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DraftKings Network picks it’s favorite Christopher Nolan film

‘Oppenheimer’ is out in theaters now, but that didn’t stop the DraftKings Nation crew picking their favorite Nolan film.

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Chinmay Vaidya - Sports Editor

Warner Bros Pictures

Favorite: The Dark Knight (2008)
Honorable mention: Inception (2010)

Inception has one of the best original storylines of any movie ever, making it one of the best Nolan films. However, my favorite film is The Dark Knight. It was the first superhero film I can recall, which blurred the lines between good and evil, showed a more accurate portrayal of human emotion than other superhero films, and had a good plot. Plus, it was filmed primarily in Chicago, for which I will always give bonus points.

David Fucillo - Head of Sports Betting Content

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Favorite: Batman Begins (2005)

I’ll preface this by saying I have only seen his Batman trilogy, Dunkirk, and Man of Steel. The Dark Knight took superhero movies into a new dimension we’d never seen before. In superhero movie history, Heath Ledger’s Joker is arguably the best single character — not just a villain. However, I love a good origin story, and Batman Begins did it as well as any superhero movie I’ve seen. It set the stage for the rest of the trilogy, and even if the second movie was better, the first one gave us a whole new way to look at superhero movies.

Honorable mention to Dunkirk for being an amazing theater experience.

Teddy Ricketson - Staff Writer

Stephen Vaughan/Warner Bros.

Favorite: Inception (2010)
Honorable Mention: The Prestige (2006) and Interstellar (2014)

Do you know how sometimes a team or player is such a heavy favorite that they don’t even appear on DraftKings Sportsbook? That’s how I handle The Dark Knight because it clears most other movies regardless of director. I also am naming multiple honorable mentions because I can. Inception was one of the first movies I distinctly remember leaving the theater in such disbelief that I had to instantly read every fan theory possible over what I had just watched. It beautifully messes with your head and forces you to rewatch it to see what you missed the first time.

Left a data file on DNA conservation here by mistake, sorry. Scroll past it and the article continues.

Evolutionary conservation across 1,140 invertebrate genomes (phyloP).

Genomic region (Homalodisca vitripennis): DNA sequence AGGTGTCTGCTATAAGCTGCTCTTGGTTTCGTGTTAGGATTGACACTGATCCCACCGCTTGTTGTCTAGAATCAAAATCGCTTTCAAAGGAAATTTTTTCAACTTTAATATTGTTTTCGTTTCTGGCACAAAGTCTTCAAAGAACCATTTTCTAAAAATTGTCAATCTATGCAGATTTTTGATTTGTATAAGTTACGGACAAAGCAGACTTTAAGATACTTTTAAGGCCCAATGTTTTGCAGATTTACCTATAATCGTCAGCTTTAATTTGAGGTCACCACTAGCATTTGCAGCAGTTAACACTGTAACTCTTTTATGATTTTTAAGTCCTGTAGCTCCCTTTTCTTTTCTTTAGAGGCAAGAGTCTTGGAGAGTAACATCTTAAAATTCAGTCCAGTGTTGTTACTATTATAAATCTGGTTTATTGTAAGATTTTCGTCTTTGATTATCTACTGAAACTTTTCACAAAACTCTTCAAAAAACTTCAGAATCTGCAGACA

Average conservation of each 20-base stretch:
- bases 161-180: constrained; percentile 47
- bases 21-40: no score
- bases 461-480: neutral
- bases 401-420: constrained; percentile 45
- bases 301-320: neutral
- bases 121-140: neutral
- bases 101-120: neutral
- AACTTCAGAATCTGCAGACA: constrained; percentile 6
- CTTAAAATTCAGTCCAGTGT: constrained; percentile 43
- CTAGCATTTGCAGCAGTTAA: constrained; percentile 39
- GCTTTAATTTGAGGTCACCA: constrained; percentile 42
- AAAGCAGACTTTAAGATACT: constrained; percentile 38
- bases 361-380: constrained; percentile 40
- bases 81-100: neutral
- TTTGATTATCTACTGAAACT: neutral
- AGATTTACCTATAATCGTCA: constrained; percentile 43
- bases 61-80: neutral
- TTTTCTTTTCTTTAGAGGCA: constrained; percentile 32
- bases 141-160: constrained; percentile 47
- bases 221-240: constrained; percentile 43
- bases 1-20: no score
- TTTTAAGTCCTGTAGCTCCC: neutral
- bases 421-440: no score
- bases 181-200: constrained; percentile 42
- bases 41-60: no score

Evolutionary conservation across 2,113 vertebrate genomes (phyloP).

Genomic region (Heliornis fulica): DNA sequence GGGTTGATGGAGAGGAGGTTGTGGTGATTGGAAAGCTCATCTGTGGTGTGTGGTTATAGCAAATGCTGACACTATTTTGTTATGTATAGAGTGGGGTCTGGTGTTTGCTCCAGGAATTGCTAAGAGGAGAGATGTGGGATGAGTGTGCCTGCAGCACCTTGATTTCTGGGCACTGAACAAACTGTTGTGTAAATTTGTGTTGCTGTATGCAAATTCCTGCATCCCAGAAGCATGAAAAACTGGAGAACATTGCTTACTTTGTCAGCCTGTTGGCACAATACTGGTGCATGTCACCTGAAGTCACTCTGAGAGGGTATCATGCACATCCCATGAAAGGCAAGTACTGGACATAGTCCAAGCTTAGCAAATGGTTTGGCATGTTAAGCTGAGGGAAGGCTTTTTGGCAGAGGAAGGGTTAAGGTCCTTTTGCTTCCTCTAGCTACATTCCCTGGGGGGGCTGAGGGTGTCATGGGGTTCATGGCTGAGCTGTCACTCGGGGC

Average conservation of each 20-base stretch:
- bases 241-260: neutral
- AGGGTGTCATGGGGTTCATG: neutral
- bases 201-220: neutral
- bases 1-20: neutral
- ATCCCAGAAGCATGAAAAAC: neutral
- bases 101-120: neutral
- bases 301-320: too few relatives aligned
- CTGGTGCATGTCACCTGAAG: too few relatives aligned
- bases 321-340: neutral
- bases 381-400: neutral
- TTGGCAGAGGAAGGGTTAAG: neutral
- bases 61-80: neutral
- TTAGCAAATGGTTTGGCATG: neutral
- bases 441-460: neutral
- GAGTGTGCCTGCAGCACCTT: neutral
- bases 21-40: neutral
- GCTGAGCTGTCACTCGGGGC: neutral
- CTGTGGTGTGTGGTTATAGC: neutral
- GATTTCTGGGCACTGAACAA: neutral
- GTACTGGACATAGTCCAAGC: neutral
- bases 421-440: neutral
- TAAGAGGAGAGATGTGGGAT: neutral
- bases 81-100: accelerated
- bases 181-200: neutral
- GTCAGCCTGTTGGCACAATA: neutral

I haven’t kept an accurate log, but if I had to remember the times my mouth dropped the hardest during movies, it would be at the twist in The Prestige and when they get back on the ship in Interstellar after the tidal wave planet.

Ben Zweiman - Senior Managing Editor

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Favorite: Interstellar (2014)
Honorable Mention: The Dark Knight (2008)

Admittedly, I haven’t given all of Nolan’s films their due, and it’s been a while since I rewatched most of them. The Dark Knight feels like the easy way out, the cop-out. So we’ll go with Interstellar since Matthew McConaughey, Anne Hathaway, and Jessica Chastain performed great. The movie feels like the most interesting and compelling story.

Inception felt overcrowded with beefy male leads with Leo, JGL, Cillian Murphy, and Tom Hardy. Batman Begins was definitely in contention for favorite, but it is hard to justify over Dark Knight. Interstellar is also a kick-ass movie to see in theaters, we get a surprise appearance by Matt Damon (sorry if I spoiled that you’ve had like a decade), and the ending is super emotional and throws you off.

Collin Sherwin - College Sports Editor

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Favorite: Dunkirk (2017)
Honorable Mention: Inception (2010)

I’m not a huge Nolan fan because I lean towards the artsy films that win Best Picture Oscars and get applause in film criticism columns. I’ve seen the Batman flicks, and I can appreciate the skill and technique needed to create them, but they’re generally not my cup of tea.

However, Dunkirk does appeal to my holier-than-thou view of cinema as it’s so beautifully shot and epically told, and I loved a pace that some considered plodding. It gives Saving Private Ryan vibes but with a much more dramatic flair and better cinematography. The movie Dork in me loved the subtlety that can be tough to do in a war film.

Inception was such a mind-bleep I couldn’t help but like it. Seeing it in the theatre, I think, helped sway me here, and it was a fun romp even though I didn’t need to go back and pick up all the nuance I missed upon first watch. It’s fine, but not a must-stop when I’m flipping channels or anything.

Also, Nolan is talented, but being at the top of IMDB’s Top 50 Directors list is an abomination. That same list has Martin Scorsese at 32 and Paul Thomas Anderson at 35. Honestly, the site should self-immolate until that page is fixed.